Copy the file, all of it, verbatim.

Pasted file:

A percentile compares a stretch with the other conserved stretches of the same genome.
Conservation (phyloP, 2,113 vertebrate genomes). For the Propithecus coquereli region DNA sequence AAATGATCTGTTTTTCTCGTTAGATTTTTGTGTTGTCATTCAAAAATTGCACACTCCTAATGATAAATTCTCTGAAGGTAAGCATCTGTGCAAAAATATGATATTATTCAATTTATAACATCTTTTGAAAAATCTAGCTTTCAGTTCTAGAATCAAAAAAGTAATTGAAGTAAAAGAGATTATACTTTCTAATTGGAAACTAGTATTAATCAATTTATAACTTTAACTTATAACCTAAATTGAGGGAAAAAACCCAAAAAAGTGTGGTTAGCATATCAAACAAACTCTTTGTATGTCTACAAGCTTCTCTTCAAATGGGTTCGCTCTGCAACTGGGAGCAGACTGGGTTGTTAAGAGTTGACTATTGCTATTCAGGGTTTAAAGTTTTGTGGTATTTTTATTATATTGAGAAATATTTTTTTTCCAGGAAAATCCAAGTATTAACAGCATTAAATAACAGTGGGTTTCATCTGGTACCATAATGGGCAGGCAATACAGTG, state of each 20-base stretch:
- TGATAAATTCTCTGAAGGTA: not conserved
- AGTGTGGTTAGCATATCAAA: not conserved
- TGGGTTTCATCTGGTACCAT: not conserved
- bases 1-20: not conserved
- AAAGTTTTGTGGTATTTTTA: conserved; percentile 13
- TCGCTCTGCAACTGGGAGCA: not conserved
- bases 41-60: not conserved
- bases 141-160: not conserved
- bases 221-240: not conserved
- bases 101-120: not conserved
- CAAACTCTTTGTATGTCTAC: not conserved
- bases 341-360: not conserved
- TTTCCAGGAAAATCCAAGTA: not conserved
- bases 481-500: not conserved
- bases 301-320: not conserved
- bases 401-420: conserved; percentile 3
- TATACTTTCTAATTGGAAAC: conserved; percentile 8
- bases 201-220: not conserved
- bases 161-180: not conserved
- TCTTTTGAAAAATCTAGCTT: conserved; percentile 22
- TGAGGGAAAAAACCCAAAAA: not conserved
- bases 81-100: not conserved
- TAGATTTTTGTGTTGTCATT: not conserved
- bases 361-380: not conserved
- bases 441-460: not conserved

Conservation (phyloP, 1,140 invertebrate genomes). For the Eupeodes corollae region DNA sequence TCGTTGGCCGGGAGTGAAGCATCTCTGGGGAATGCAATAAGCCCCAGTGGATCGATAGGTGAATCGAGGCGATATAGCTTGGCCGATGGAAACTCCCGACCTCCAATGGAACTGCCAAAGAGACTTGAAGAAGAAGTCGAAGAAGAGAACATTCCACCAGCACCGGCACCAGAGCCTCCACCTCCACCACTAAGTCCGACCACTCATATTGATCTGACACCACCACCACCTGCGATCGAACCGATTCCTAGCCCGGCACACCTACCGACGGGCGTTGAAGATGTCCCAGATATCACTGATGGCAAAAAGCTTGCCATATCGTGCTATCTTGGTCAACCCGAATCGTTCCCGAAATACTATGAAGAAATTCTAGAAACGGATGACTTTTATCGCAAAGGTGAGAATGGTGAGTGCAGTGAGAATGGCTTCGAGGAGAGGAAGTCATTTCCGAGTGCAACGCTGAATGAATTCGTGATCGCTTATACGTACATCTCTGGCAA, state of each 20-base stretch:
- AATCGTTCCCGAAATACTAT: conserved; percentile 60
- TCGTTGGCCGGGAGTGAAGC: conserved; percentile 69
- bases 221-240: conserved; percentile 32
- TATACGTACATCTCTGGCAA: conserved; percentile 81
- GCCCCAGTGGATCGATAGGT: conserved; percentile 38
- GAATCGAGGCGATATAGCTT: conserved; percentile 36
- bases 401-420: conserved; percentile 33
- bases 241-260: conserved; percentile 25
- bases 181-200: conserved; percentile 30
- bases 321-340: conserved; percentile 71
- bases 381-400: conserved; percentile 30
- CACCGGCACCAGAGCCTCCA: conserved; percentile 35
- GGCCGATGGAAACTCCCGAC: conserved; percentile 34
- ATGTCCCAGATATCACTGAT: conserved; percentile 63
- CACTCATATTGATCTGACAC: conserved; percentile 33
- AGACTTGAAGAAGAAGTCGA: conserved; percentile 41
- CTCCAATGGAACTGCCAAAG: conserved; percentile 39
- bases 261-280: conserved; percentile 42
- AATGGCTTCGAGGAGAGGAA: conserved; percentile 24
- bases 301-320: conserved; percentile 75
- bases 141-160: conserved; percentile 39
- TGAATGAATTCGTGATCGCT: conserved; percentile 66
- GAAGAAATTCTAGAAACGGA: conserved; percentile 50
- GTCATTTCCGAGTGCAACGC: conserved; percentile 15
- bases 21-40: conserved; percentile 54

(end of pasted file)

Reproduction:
A percentile compares a stretch with the other conserved stretches of the same genome.
Conservation (phyloP, 2,113 vertebrate genomes). For the Propithecus coquereli region DNA sequence AAATGATCTGTTTTTCTCGTTAGATTTTTGTGTTGTCATTCAAAAATTGCACACTCCTAATGATAAATTCTCTGAAGGTAAGCATCTGTGCAAAAATATGATATTATTCAATTTATAACATCTTTTGAAAAATCTAGCTTTCAGTTCTAGAATCAAAAAAGTAATTGAAGTAAAAGAGATTATACTTTCTAATTGGAAACTAGTATTAATCAATTTATAACTTTAACTTATAACCTAAATTGAGGGAAAAAACCCAAAAAAGTGTGGTTAGCATATCAAACAAACTCTTTGTATGTCTACAAGCTTCTCTTCAAATGGGTTCGCTCTGCAACTGGGAGCAGACTGGGTTGTTAAGAGTTGACTATTGCTATTCAGGGTTTAAAGTTTTGTGGTATTTTTATTATATTGAGAAATATTTTTTTTCCAGGAAAATCCAAGTATTAACAGCATTAAATAACAGTGGGTTTCATCTGGTACCATAATGGGCAGGCAATACAGTG, state of each 20-base stretch:
- TGATAAATTCTCTGAAGGTA: not conserved
- AGTGTGGTTAGCATATCAAA: not conserved
- TGGGTTTCATCTGGTACCAT: not conserved
- bases 1-20: not conserved
- AAAGTTTTGTGGTATTTTTA: conserved; percentile 13
- TCGCTCTGCAACTGGGAGCA: not conserved
- bases 41-60: not conserved
- bases 141-160: not conserved
- bases 221-240: not conserved
- bases 101-120: not conserved
- CAAACTCTTTGTATGTCTAC: not conserved
- bases 341-360: not conserved
- TTTCCAGGAAAATCCAAGTA: not conserved
- bases 481-500: not conserved
- bases 301-320: not conserved
- bases 401-420: conserved; percentile 3
- TATACTTTCTAATTGGAAAC: conserved; percentile 8
- bases 201-220: not conserved
- bases 161-180: not conserved
- TCTTTTGAAAAATCTAGCTT: conserved; percentile 22
- TGAGGGAAAAAACCCAAAAA: not conserved
- bases 81-100: not conserved
- TAGATTTTTGTGTTGTCATT: not conserved
- bases 361-380: not conserved
- bases 441-460: not conserved

Conservation (phyloP, 1,140 invertebrate genomes). For the Eupeodes corollae region DNA sequence TCGTTGGCCGGGAGTGAAGCATCTCTGGGGAATGCAATAAGCCCCAGTGGATCGATAGGTGAATCGAGGCGATATAGCTTGGCCGATGGAAACTCCCGACCTCCAATGGAACTGCCAAAGAGACTTGAAGAAGAAGTCGAAGAAGAGAACATTCCACCAGCACCGGCACCAGAGCCTCCACCTCCACCACTAAGTCCGACCACTCATATTGATCTGACACCACCACCACCTGCGATCGAACCGATTCCTAGCCCGGCACACCTACCGACGGGCGTTGAAGATGTCCCAGATATCACTGATGGCAAAAAGCTTGCCATATCGTGCTATCTTGGTCAACCCGAATCGTTCCCGAAATACTATGAAGAAATTCTAGAAACGGATGACTTTTATCGCAAAGGTGAGAATGGTGAGTGCAGTGAGAATGGCTTCGAGGAGAGGAAGTCATTTCCGAGTGCAACGCTGAATGAATTCGTGATCGCTTATACGTACATCTCTGGCAA, state of each 20-base stretch:
- AATCGTTCCCGAAATACTAT: conserved; percentile 60
- TCGTTGGCCGGGAGTGAAGC: conserved; percentile 69
- bases 221-240: conserved; percentile 32
- TATACGTACATCTCTGGCAA: conserved; percentile 81
- GCCCCAGTGGATCGATAGGT: conserved; percentile 38
- GAATCGAGGCGATATAGCTT: conserved; percentile 36
- bases 401-420: conserved; percentile 33
- bases 241-260: conserved; percentile 25
- bases 181-200: conserved; percentile 30
- bases 321-340: conserved; percentile 71
- bases 381-400: conserved; percentile 30
- CACCGGCACCAGAGCCTCCA: conserved; percentile 35
- GGCCGATGGAAACTCCCGAC: conserved; percentile 34
- ATGTCCCAGATATCACTGAT: conserved; percentile 63
- CACTCATATTGATCTGACAC: conserved; percentile 33
- AGACTTGAAGAAGAAGTCGA: conserved; percentile 41
- CTCCAATGGAACTGCCAAAG: conserved; percentile 39
- bases 261-280: conserved; percentile 42
- AATGGCTTCGAGGAGAGGAA: conserved; percentile 24
- bases 301-320: conserved; percentile 75
- bases 141-160: conserved; percentile 39
- TGAATGAATTCGTGATCGCT: conserved; percentile 66
- GAAGAAATTCTAGAAACGGA: conserved; percentile 50
- GTCATTTCCGAGTGCAACGC: conserved; percentile 15
- bases 21-40: conserved; percentile 54